NICE – Public open spaces and physical activity
Planning the provision of spaces and facilities. It is important to improve the environment to encourage physical activity and evaluate how such improvements impact on the public's health.

Children and young people: Key Themes

  • Promoting the benefits of physical activity and encouraging participation
  • Ensuring high-level strategic policy planning for children and young people supports the physical activity agenda
  • Consultation with, and the active involvement of, children and young people
  • The planning and provision of spaces, facilities and opportunities
  • The need for a skilled workforce
  • Promoting physically active and sustainable travel.

What action should be taken?

  • Ensure physical activity facilities are suitable for children and young people with different needs and their families, particularly those from lower socioeconomic groups, those from minority ethnic groups with specific cultural requirements and those who have a disability.​
  • Provide children and young people with places and facilities (both indoors and outdoors) where they feel safe taking part in physical activities. These could be provided by the public, voluntary, community and private sectors (for example, in schools, youth clubs, local business premises and private leisure facilities). Local authorities should coordinate the availability of facilities, where appropriate. They should also ensure all groups have access to these facilities, including those with disabilities.​
  • Make school facilities available to children and young people before, during and after the school day, at weekends and during school holidays. These facilities should also be available to public, voluntary, community and private sector groups and organisations offering physical activity programmes and opportunities for physically active play.​
  • Actively promote public parks and facilities as well as more non-traditional spaces (for example, car parks outside working hours) as places where children and young people can be physically active.​
  • Town planners should make provision for children, young people and their families to be physically active in an urban setting. They should ensure open spaces and outdoor facilities encourage physical activity (including activities which are appealing to children and young people, for example, in-line skating). They should also ensure physical activity facilities are located close to walking and cycling routes.​
  • Ensure the spaces and facilities used for physical activity meet recommended safety standards for design, installation and maintenance. For example, outdoor play areas should have areas of shade from the sun and sheltered areas where children can play to reduce the impact of adverse weather.​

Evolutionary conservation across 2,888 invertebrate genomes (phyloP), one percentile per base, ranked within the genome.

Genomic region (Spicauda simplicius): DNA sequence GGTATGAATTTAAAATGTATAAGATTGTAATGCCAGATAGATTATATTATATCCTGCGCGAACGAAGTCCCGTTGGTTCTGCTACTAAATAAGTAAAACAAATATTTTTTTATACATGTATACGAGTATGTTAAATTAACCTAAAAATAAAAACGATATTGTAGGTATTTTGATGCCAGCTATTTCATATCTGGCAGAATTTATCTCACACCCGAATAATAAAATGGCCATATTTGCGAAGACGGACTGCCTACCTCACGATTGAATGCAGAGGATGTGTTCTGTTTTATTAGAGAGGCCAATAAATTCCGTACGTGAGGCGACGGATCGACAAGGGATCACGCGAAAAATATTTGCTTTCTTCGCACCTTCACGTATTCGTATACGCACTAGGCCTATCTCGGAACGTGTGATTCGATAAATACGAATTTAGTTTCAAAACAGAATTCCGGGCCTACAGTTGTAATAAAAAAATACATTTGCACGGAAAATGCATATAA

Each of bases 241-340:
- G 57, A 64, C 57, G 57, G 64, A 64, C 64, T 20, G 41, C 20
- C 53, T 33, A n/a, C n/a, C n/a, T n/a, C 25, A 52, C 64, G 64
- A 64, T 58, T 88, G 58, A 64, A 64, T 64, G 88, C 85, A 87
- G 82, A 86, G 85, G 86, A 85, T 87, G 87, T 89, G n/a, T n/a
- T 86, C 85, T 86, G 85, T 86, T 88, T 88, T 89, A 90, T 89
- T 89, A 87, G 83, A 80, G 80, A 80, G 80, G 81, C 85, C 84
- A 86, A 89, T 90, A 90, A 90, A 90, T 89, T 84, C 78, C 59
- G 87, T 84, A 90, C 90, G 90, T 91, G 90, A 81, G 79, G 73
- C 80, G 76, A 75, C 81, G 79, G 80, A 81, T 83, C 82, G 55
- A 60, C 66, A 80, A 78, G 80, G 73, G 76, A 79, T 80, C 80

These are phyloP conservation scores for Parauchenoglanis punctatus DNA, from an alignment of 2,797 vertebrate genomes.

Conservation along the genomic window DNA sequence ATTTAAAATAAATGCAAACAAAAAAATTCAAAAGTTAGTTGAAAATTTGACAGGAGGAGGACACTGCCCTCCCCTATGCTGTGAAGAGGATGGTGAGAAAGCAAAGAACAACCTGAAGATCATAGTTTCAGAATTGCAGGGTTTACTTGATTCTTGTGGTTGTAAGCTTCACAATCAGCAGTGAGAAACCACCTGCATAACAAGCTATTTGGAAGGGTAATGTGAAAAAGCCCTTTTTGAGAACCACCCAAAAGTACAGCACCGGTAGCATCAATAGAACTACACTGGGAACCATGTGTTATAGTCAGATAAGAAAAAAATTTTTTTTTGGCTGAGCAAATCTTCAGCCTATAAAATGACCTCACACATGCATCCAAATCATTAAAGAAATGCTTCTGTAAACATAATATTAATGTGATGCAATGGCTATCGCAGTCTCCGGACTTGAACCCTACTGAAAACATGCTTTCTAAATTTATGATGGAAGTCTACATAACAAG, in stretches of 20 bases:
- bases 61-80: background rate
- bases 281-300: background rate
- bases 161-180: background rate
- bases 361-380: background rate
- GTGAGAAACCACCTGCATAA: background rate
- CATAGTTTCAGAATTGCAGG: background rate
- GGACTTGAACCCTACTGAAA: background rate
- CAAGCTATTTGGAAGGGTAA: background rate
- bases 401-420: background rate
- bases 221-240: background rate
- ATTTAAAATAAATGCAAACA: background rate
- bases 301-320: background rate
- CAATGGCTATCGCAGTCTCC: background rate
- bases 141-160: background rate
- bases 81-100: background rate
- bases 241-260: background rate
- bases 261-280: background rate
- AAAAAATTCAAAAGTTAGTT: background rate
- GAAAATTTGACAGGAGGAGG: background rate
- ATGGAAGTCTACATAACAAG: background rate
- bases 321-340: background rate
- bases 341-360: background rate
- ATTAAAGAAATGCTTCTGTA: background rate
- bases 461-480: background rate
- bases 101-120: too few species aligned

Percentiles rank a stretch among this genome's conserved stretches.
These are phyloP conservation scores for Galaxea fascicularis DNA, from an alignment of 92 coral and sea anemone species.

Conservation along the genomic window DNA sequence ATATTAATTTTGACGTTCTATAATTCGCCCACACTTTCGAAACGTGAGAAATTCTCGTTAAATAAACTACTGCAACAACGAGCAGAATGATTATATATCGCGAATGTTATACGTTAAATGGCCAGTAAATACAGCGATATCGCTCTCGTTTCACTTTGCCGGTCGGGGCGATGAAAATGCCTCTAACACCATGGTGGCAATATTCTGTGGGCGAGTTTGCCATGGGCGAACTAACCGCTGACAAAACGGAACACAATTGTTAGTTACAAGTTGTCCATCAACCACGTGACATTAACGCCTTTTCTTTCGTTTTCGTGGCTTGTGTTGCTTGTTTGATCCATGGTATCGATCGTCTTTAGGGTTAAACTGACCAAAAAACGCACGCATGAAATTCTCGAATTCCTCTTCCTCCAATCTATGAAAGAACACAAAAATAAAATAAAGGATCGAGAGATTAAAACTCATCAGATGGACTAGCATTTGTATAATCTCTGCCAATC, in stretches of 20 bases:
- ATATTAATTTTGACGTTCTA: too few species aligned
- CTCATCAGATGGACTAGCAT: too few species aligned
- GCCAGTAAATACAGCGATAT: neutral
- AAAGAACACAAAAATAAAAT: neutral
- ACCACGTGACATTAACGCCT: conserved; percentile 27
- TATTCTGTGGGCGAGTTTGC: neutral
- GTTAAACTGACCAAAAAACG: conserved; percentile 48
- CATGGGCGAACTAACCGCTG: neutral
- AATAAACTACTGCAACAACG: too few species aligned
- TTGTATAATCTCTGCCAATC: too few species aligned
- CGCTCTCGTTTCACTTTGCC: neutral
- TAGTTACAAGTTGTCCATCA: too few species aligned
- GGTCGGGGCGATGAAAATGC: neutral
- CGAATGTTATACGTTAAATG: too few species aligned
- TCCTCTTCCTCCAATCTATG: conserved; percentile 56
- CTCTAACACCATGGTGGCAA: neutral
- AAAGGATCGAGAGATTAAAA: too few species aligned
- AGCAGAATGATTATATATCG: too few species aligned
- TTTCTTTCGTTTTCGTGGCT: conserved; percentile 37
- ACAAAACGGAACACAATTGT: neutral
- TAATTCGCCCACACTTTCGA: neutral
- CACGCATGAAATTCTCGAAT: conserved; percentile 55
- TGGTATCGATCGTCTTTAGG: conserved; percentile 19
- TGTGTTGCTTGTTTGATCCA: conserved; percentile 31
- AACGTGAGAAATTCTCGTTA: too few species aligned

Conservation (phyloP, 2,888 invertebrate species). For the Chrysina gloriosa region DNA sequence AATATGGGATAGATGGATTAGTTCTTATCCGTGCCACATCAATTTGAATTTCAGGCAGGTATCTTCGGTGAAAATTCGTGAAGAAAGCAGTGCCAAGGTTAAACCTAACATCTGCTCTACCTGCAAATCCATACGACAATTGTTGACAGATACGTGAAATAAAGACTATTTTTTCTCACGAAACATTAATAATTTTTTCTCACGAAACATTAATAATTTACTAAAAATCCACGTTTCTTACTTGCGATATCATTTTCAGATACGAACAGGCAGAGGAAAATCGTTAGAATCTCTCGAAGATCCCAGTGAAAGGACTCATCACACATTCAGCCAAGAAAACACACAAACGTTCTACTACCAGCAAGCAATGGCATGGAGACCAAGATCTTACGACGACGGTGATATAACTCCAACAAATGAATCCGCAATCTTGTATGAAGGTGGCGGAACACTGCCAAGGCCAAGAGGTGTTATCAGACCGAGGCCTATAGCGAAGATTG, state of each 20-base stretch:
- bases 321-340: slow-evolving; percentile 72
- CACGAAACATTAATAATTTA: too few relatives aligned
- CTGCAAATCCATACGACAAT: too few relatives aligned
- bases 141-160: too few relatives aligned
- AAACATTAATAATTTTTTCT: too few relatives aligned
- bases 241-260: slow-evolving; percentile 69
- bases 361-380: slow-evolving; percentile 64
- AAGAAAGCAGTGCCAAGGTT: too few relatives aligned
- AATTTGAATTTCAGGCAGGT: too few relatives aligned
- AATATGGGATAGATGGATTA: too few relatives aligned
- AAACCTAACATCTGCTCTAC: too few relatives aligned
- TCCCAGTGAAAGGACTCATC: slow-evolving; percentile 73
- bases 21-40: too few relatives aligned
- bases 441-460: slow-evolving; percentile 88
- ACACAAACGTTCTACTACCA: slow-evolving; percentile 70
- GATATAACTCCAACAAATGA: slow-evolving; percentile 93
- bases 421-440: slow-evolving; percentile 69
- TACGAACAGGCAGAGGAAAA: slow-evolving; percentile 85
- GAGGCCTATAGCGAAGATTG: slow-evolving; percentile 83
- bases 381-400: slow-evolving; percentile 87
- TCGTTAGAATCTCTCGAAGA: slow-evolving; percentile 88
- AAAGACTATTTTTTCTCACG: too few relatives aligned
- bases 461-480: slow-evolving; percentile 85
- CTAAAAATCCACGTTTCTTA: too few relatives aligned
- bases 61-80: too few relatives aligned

• Assess all proposals for signs restricting physical activity in public spaces and facilities (such as those banning ball games) to judge the effect on physical activity levels.​
  • Making public spaces accessible and attractive

Physical activity and the environment

  • Ensure public open spaces and public paths can be reached on foot, by bicycle and using other modes of transport involving physical activity. They should also be accessible by public transport.​
  • Ensure public open spaces and public paths are maintained to a high standard. They should be safe, attractive and welcoming to everyone.

Creating stimulating environments

  • Provide children with access to environments that stimulate their need to explore and which safely challenge them. (Examples include adventure playgrounds, parks, woodland, common land or fun trails.) Also provide them with the necessary equipment. The aim is to develop their risk awareness and an understanding of their own abilities as necessary life skills.

General environmental improvements

  • Ensure the need for children and young people to be physically active is addressed. This includes providing adequate play spaces and opportunities for formal and informal physical activity.​
  • Audit bye-laws and amend those that prohibit physical activity in public spaces (such as those that prohibit ball games).​
  • Align all 'planning gain' agreements with the promotion of heart health to ensure there is funding to support physically active travel. (For example, Section 106 agreements are sometimes used to bring development in line with sustainable development objectives).
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